Knoxville (WVLT) - Wednesday night, for the first time, we hear from parents in Central Knox County on the rezoning issue.
Since rezoning centers around the overcrowding out west, much attention has been focused in that area. Wednesday night it was Fulton's turn.
Volunteer TV's Whitney Daniel was at the last of a series of meetings hosted by the board of education to find out what are parents saying.
In the heart of the county, parents are worried about all the shuffling of their students.
The plan moves 31 students to Fulton from Gibbs and Austin-East, and 204 to Austin-East from Gibbs, Carter and Fulton.
They're all moves that most parents say aren't necessary.
Tempers fly at Fulton as parents discuss rezoning.
It's a subject that sparks controversy at the mere mention of the process.
"I want them to leave this school just like it is," Arlene Siler, Fulton parent.
And it's sparking lots of questions from confused parents.
"It would take the whole Springhill community and we would lose all of that," says parent Coleen McKeehan.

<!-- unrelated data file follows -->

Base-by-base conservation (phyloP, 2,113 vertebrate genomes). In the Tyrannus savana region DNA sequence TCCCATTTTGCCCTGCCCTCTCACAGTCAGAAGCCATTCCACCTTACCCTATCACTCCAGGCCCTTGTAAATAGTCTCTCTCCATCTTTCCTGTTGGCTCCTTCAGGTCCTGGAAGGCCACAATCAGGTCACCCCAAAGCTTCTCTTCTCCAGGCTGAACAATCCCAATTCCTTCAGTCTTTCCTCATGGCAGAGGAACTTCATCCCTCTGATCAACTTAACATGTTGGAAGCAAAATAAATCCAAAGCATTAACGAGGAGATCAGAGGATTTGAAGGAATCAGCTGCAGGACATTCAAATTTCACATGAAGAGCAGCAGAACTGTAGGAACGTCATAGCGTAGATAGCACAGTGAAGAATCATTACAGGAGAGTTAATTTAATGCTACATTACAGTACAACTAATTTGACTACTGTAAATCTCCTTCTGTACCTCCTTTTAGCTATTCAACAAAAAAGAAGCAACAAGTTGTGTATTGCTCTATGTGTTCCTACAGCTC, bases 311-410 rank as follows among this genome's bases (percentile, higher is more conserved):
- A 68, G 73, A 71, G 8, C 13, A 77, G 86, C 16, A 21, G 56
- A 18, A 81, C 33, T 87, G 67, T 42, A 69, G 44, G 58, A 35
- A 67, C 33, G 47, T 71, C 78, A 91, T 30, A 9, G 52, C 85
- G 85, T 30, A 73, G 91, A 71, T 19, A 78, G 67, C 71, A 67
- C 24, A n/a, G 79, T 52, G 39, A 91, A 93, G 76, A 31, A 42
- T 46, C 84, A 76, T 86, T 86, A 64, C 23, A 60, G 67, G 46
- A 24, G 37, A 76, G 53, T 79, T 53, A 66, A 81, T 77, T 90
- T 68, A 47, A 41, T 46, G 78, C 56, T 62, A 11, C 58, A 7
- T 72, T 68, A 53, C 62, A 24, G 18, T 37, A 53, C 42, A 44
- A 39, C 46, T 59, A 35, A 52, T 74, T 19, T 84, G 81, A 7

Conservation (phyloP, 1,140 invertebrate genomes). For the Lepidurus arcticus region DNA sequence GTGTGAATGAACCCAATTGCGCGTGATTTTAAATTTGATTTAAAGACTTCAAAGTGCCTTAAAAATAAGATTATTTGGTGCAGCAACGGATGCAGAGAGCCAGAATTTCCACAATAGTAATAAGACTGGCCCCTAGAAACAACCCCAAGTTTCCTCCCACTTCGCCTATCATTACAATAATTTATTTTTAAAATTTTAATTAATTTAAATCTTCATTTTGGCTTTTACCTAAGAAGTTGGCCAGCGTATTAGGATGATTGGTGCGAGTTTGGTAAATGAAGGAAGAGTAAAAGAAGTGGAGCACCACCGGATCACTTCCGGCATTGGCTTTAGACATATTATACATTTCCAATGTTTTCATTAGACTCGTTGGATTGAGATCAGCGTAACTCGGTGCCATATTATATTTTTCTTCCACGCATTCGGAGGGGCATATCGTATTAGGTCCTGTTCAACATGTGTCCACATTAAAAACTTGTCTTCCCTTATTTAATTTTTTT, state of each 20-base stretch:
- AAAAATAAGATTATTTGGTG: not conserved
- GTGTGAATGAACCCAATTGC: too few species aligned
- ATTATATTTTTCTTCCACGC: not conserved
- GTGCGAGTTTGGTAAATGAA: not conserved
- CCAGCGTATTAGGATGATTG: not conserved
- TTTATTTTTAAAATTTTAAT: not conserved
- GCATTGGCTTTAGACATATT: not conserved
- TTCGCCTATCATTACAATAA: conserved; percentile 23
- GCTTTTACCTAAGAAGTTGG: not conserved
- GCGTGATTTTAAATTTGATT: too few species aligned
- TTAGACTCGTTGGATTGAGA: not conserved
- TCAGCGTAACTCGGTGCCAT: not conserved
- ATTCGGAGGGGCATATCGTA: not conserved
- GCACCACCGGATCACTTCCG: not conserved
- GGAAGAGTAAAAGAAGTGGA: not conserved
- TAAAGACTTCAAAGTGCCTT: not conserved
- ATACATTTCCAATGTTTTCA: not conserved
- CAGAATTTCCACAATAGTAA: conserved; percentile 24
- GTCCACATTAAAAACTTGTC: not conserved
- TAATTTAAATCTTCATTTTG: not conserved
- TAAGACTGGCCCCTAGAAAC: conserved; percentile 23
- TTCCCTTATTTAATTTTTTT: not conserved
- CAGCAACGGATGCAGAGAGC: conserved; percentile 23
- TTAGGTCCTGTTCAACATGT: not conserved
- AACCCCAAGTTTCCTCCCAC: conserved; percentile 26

School leaders say the Springhill Community has been working wonders for Fulton, fighting for more AP classes, and "We've been trying to add accelerated programs and we hate to lose one of our stable neighborhoods," McKeehan says.
"To undermine those efforts by re-zoning them would hurt a school that's already struggling," says School Board Member Indya Kincannon. "There is some crowding problems at Fulton... so when I first saw the recommendation, I thought, 'Well, this could alleviate some overcrowding problems at Fulton."
Further investigation shows a rise in percentage of free and reduced lunch students, leading Second District Board Member, Indya Kincannon to call for an amendment to the proposal asking for the Springhill area to be left at Fulton.
Those living there agree.
"Just leave the schools just like it is. They're closer to here than moving them way down West or moving them to Austin-East. Leave them alone," Siler.
Parents at the meeting asked "why rezone in the first place?" The answer was three-fold. To deal with overcrowding, better utilize the existing schools in the county, and align the feeder patterns.
At Thursday night's meeting, the parents will be running the show; they're meeting at the Expo Center at 6:30 p.m.